A strong first half will flatten some in Q3 and Q4 as we transition between major programs. But I expect 2010 to finish 12% to 15% above our 2009 defense based revenue.

The long-term outlook remains robust as new programs, such as the Joint Strike Fighter moved from development to production.

Now, Steve will provide results for the second quarter of 2010 and our guidance for Q3. Steve.

Steve Buhaly

Thank you, Ralph. For the second quarter of 2010, we generated revenue of $207.5 million. Revenue increased 14.7% sequentially and 22.7% over the second quarter of 2009.

Networks continue to enjoy a strong rebound from the lows of 2009 growing 19% sequentially and 64% year-over year.

For the quarter, our revenue split-to-end markets was mobile devices, 61%; networks, 27%; and defense and aerospace, 12%.

Please refer to the supplemental data posted on the investor’s section of our website for a detailed breakdown of our revenue by market.

During the second quarter, Foxconn was our only customer comprising 10% or more of our revenue.

Our book-to-bill ratio for the quarter was 1.29 to 1 led by strong performance in the mobile devices market. Our gross margin for the second quarter of 2010 was 41.2%. Second quarter non-GAAP gross margin was 42.3%, up from 39% in the first quarter of 2010, and 33.2% in the second quarter of 2009.

Gross margin improved sequentially due to strong factory utilization, a higher mix of networks and military revenue, and favorable product mix.

In addition, our employees continue to aggressively seek and implement measures to reduce costs and increase efficiencies.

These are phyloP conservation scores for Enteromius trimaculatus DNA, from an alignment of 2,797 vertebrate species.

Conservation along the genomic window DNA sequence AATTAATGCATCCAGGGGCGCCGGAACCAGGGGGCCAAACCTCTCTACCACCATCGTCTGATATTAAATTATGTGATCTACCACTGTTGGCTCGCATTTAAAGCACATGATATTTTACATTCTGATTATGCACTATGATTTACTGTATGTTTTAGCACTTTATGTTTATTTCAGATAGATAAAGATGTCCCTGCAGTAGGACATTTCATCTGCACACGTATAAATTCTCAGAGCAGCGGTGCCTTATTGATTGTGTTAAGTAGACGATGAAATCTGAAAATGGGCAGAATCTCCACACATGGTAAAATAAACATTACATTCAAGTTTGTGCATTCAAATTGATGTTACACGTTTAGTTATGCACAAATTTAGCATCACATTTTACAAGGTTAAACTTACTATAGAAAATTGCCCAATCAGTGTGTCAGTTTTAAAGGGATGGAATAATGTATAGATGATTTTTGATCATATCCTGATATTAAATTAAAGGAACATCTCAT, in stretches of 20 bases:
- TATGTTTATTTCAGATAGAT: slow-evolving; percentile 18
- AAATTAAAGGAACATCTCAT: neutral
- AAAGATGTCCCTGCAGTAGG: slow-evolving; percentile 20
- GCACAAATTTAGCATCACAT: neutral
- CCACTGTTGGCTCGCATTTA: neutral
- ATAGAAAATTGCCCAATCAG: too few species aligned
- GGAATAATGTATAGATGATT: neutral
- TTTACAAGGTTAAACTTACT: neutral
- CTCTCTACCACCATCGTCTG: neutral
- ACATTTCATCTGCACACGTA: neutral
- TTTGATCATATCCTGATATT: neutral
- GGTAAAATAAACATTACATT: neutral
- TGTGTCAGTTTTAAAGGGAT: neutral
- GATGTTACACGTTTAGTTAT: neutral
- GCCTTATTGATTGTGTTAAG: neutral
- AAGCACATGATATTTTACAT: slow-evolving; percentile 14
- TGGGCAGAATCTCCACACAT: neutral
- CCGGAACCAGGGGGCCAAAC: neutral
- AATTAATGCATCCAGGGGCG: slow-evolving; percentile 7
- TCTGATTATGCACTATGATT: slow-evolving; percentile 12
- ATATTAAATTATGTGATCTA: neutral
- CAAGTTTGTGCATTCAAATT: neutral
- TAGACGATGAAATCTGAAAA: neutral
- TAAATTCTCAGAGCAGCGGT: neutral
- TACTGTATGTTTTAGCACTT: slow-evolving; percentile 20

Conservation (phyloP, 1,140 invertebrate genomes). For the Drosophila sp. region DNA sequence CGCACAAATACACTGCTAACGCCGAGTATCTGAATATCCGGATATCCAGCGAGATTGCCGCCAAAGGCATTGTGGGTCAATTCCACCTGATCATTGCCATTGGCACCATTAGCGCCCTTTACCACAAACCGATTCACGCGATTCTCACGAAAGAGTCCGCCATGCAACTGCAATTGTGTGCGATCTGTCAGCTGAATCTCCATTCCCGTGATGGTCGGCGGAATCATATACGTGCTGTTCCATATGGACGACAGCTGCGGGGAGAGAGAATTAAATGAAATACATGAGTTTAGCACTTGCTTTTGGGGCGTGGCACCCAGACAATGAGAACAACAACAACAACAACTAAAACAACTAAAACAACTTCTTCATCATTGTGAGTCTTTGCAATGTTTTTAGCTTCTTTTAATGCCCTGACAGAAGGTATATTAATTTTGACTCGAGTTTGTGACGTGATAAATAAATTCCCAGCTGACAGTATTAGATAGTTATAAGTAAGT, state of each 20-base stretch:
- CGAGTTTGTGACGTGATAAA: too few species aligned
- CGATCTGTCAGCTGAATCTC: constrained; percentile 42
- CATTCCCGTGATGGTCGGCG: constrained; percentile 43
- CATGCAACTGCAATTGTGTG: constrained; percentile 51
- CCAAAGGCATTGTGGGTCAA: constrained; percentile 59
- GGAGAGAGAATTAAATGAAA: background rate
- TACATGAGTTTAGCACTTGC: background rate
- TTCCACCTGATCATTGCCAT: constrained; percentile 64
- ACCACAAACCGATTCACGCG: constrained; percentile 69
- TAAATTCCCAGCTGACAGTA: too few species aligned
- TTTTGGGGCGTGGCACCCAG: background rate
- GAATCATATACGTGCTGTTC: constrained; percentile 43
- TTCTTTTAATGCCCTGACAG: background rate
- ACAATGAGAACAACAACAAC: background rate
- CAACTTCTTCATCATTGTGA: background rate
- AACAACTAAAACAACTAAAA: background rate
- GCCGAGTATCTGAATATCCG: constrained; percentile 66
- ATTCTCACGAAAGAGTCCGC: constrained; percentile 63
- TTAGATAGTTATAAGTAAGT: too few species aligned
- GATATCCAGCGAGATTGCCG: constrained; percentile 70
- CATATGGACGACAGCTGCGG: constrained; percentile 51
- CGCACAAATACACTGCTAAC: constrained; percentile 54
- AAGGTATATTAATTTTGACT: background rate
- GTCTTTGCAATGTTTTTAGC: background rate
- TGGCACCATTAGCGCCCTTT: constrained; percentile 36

Second quarter results are the fifth straight quarter of improving gross margins on both a GAAP and non-GAAP basis.

Operating expenses were $58.8 million for the second quarter of 2010. Operating expenses were $54.7 million, or 26.4% percent of revenue on a non-GAAP basis, up from $52.4 million in the prior quarter. Increased research and development expense accounted for most of the growth.

The sequential growth in operating expense of 4.4% was substantially below the sequential revenue growth of over 14%.

Avago Litigation Expense increased from $900,000 in the first quarter of 2010 to $1.3 million in the second quarter of 2010, less than expected due primarily to timing.

Net income was $22.5 million or $0.14 per diluted share for the second quarter.

Non-GAAP net income grew by $21.5 million over the second quarter of 2009 to $33.1 million, or $0.20 per diluted share.

Cash flow from operations was $27.9 million in the second quarter of 2010.

Total cash investments increased about $17 million to just over $175 million.

Capital spending was $18.4 million compared with depreciation of $12.0 million.

During the quarter, accounts receivable increased sequentially to $120.8 million with VSO at 53 days.

Inventory turns were 4.9 for the second quarter of 2010.

Non-GAAP financial measures report tax on a cash basis and exclude stock-based compensation charges, certain charges associated with acquisitions, and other specifically identified non-routine items.

Effective this quarter, two new adjustments to non-GAAP measures were added, the charge for restructuring related to the closure of our Colorado office and non-cash tax expense. Non- cash tax expense includes certain deferred tax charges and benefits that do not result in a tax payment or tax refund. For comparative purposes, our first quarter non-GAAP numbers have been revised to show the effects of the non-cash tax expense.